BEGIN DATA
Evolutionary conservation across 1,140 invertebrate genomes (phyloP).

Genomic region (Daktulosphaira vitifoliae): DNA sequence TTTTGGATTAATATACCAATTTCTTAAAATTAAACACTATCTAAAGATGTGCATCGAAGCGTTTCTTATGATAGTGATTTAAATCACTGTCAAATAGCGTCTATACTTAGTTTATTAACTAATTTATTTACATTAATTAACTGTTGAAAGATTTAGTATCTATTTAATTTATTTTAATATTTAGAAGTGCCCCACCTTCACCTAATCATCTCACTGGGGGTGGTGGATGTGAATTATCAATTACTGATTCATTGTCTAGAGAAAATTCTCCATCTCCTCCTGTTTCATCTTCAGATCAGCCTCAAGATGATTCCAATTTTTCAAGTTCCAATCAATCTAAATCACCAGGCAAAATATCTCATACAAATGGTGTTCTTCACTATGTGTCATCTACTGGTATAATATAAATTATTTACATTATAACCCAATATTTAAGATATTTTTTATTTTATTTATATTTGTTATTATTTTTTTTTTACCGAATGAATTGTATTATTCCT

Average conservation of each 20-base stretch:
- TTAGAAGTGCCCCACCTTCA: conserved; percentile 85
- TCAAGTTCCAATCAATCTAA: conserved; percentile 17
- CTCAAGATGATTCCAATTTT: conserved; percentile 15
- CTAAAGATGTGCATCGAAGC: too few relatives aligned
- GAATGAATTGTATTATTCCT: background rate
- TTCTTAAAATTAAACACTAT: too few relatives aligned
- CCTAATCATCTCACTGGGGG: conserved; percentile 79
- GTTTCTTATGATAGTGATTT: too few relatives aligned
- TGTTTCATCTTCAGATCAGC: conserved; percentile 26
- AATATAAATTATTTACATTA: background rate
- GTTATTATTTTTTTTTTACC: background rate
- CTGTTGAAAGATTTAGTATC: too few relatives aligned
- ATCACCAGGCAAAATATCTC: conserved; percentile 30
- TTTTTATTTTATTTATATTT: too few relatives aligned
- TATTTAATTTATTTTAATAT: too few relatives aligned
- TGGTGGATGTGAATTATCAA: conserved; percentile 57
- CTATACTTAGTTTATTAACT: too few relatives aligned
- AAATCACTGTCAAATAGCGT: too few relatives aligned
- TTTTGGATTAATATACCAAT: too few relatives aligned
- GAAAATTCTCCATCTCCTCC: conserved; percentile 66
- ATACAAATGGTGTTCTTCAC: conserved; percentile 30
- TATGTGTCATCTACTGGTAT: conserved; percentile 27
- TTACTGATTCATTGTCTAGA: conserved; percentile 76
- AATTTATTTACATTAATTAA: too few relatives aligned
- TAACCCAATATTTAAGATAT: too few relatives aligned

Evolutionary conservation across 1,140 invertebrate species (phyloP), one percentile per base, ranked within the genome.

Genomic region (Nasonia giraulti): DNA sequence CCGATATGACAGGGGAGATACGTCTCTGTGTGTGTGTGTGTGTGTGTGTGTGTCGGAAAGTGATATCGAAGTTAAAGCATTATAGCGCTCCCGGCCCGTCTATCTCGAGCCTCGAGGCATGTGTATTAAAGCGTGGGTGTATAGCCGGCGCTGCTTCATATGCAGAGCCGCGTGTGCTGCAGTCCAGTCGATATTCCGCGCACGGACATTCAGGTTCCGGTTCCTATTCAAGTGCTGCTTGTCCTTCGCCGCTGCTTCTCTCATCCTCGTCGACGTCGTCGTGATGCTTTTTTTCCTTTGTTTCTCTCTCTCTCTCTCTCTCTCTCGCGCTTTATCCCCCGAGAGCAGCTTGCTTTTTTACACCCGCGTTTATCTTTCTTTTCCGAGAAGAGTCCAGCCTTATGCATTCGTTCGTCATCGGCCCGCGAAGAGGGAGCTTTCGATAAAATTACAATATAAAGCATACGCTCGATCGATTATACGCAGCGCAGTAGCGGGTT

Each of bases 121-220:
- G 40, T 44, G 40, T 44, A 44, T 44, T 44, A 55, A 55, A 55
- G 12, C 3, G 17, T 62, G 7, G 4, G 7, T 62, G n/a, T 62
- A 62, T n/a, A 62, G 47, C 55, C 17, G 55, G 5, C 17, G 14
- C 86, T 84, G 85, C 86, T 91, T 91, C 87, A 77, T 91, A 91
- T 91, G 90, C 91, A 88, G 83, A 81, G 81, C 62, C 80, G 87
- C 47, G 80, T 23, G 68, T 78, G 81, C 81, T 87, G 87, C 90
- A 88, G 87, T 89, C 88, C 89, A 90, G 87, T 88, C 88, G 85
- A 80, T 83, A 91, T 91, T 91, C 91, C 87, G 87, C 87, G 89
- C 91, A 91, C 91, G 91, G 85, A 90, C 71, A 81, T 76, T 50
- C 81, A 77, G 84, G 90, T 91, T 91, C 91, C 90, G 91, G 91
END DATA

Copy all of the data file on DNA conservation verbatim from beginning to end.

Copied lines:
Evolutionary conservation across 1,140 invertebrate genomes (phyloP).

Genomic region (Daktulosphaira vitifoliae): DNA sequence TTTTGGATTAATATACCAATTTCTTAAAATTAAACACTATCTAAAGATGTGCATCGAAGCGTTTCTTATGATAGTGATTTAAATCACTGTCAAATAGCGTCTATACTTAGTTTATTAACTAATTTATTTACATTAATTAACTGTTGAAAGATTTAGTATCTATTTAATTTATTTTAATATTTAGAAGTGCCCCACCTTCACCTAATCATCTCACTGGGGGTGGTGGATGTGAATTATCAATTACTGATTCATTGTCTAGAGAAAATTCTCCATCTCCTCCTGTTTCATCTTCAGATCAGCCTCAAGATGATTCCAATTTTTCAAGTTCCAATCAATCTAAATCACCAGGCAAAATATCTCATACAAATGGTGTTCTTCACTATGTGTCATCTACTGGTATAATATAAATTATTTACATTATAACCCAATATTTAAGATATTTTTTATTTTATTTATATTTGTTATTATTTTTTTTTTACCGAATGAATTGTATTATTCCT

Average conservation of each 20-base stretch:
- TTAGAAGTGCCCCACCTTCA: conserved; percentile 85
- TCAAGTTCCAATCAATCTAA: conserved; percentile 17
- CTCAAGATGATTCCAATTTT: conserved; percentile 15
- CTAAAGATGTGCATCGAAGC: too few relatives aligned
- GAATGAATTGTATTATTCCT: background rate
- TTCTTAAAATTAAACACTAT: too few relatives aligned
- CCTAATCATCTCACTGGGGG: conserved; percentile 79
- GTTTCTTATGATAGTGATTT: too few relatives aligned
- TGTTTCATCTTCAGATCAGC: conserved; percentile 26
- AATATAAATTATTTACATTA: background rate
- GTTATTATTTTTTTTTTACC: background rate
- CTGTTGAAAGATTTAGTATC: too few relatives aligned
- ATCACCAGGCAAAATATCTC: conserved; percentile 30
- TTTTTATTTTATTTATATTT: too few relatives aligned
- TATTTAATTTATTTTAATAT: too few relatives aligned
- TGGTGGATGTGAATTATCAA: conserved; percentile 57
- CTATACTTAGTTTATTAACT: too few relatives aligned
- AAATCACTGTCAAATAGCGT: too few relatives aligned
- TTTTGGATTAATATACCAAT: too few relatives aligned
- GAAAATTCTCCATCTCCTCC: conserved; percentile 66
- ATACAAATGGTGTTCTTCAC: conserved; percentile 30
- TATGTGTCATCTACTGGTAT: conserved; percentile 27
- TTACTGATTCATTGTCTAGA: conserved; percentile 76
- AATTTATTTACATTAATTAA: too few relatives aligned
- TAACCCAATATTTAAGATAT: too few relatives aligned

Evolutionary conservation across 1,140 invertebrate species (phyloP), one percentile per base, ranked within the genome.

Genomic region (Nasonia giraulti): DNA sequence CCGATATGACAGGGGAGATACGTCTCTGTGTGTGTGTGTGTGTGTGTGTGTGTCGGAAAGTGATATCGAAGTTAAAGCATTATAGCGCTCCCGGCCCGTCTATCTCGAGCCTCGAGGCATGTGTATTAAAGCGTGGGTGTATAGCCGGCGCTGCTTCATATGCAGAGCCGCGTGTGCTGCAGTCCAGTCGATATTCCGCGCACGGACATTCAGGTTCCGGTTCCTATTCAAGTGCTGCTTGTCCTTCGCCGCTGCTTCTCTCATCCTCGTCGACGTCGTCGTGATGCTTTTTTTCCTTTGTTTCTCTCTCTCTCTCTCTCTCTCTCGCGCTTTATCCCCCGAGAGCAGCTTGCTTTTTTACACCCGCGTTTATCTTTCTTTTCCGAGAAGAGTCCAGCCTTATGCATTCGTTCGTCATCGGCCCGCGAAGAGGGAGCTTTCGATAAAATTACAATATAAAGCATACGCTCGATCGATTATACGCAGCGCAGTAGCGGGTT

Each of bases 121-220:
- G 40, T 44, G 40, T 44, A 44, T 44, T 44, A 55, A 55, A 55
- G 12, C 3, G 17, T 62, G 7, G 4, G 7, T 62, G n/a, T 62
- A 62, T n/a, A 62, G 47, C 55, C 17, G 55, G 5, C 17, G 14
- C 86, T 84, G 85, C 86, T 91, T 91, C 87, A 77, T 91, A 91
- T 91, G 90, C 91, A 88, G 83, A 81, G 81, C 62, C 80, G 87
- C 47, G 80, T 23, G 68, T 78, G 81, C 81, T 87, G 87, C 90
- A 88, G 87, T 89, C 88, C 89, A 90, G 87, T 88, C 88, G 85
- A 80, T 83, A 91, T 91, T 91, C 91, C 87, G 87, C 87, G 89
- C 91, A 91, C 91, G 91, G 85, A 90, C 71, A 81, T 76, T 50
- C 81, A 77, G 84, G 90, T 91, T 91, C 91, C 90, G 91, G 91